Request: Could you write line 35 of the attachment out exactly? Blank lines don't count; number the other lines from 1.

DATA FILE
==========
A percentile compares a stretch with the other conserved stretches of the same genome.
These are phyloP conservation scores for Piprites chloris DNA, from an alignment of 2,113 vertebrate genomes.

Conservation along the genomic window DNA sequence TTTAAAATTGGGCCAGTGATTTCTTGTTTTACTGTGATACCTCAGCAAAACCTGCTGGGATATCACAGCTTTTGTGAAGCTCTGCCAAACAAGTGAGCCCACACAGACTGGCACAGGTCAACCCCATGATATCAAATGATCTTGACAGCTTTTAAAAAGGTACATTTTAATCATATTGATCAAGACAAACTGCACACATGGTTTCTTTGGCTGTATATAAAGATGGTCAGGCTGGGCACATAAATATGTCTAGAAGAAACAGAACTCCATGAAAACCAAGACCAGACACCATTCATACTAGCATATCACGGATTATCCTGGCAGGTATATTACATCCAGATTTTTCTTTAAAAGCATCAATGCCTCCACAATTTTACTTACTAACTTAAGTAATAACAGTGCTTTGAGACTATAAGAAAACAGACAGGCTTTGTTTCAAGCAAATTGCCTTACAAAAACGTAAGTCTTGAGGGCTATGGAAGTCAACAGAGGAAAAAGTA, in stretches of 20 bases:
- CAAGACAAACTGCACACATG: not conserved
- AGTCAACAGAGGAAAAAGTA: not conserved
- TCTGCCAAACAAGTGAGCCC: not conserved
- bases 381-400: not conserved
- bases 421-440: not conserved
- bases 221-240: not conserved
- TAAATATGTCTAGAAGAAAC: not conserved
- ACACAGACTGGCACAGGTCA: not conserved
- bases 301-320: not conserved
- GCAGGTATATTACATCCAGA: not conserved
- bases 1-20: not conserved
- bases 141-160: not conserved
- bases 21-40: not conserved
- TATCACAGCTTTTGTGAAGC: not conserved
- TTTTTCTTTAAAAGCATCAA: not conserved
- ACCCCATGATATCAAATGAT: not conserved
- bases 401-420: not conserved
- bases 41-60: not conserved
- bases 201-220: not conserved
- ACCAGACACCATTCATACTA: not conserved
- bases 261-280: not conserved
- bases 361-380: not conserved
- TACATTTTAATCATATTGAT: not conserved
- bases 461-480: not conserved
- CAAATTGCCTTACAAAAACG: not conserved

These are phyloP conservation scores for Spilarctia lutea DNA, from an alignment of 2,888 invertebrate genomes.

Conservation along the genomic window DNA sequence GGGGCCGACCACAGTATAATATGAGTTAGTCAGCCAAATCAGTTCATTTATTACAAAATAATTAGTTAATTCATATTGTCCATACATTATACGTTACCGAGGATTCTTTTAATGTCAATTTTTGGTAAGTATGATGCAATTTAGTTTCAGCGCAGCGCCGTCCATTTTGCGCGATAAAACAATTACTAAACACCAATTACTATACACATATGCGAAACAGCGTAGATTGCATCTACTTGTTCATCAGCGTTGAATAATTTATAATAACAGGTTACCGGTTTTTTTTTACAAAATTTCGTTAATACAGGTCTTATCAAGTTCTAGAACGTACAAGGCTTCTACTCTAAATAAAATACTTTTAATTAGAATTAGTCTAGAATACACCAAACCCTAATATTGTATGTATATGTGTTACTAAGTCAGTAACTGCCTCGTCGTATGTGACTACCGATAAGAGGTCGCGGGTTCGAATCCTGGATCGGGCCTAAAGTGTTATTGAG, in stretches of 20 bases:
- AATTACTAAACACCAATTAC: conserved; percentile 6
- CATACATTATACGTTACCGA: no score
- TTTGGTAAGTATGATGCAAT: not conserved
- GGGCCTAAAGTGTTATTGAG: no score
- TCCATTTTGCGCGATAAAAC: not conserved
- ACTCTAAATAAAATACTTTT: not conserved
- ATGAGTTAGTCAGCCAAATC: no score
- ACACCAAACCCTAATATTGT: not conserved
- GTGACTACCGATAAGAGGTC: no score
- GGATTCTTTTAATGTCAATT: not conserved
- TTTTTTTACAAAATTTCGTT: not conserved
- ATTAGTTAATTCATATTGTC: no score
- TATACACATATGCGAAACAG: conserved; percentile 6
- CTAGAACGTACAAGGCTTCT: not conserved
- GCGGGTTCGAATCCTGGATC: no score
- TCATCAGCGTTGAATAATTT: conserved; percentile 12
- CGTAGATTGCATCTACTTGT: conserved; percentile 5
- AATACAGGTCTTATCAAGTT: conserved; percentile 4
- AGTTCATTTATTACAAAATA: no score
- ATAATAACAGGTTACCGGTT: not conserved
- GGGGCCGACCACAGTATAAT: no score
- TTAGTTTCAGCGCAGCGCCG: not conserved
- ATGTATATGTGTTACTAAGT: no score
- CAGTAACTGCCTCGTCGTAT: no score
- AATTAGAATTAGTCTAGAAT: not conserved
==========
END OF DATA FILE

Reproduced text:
- TCCATTTTGCGCGATAAAAC: not conserved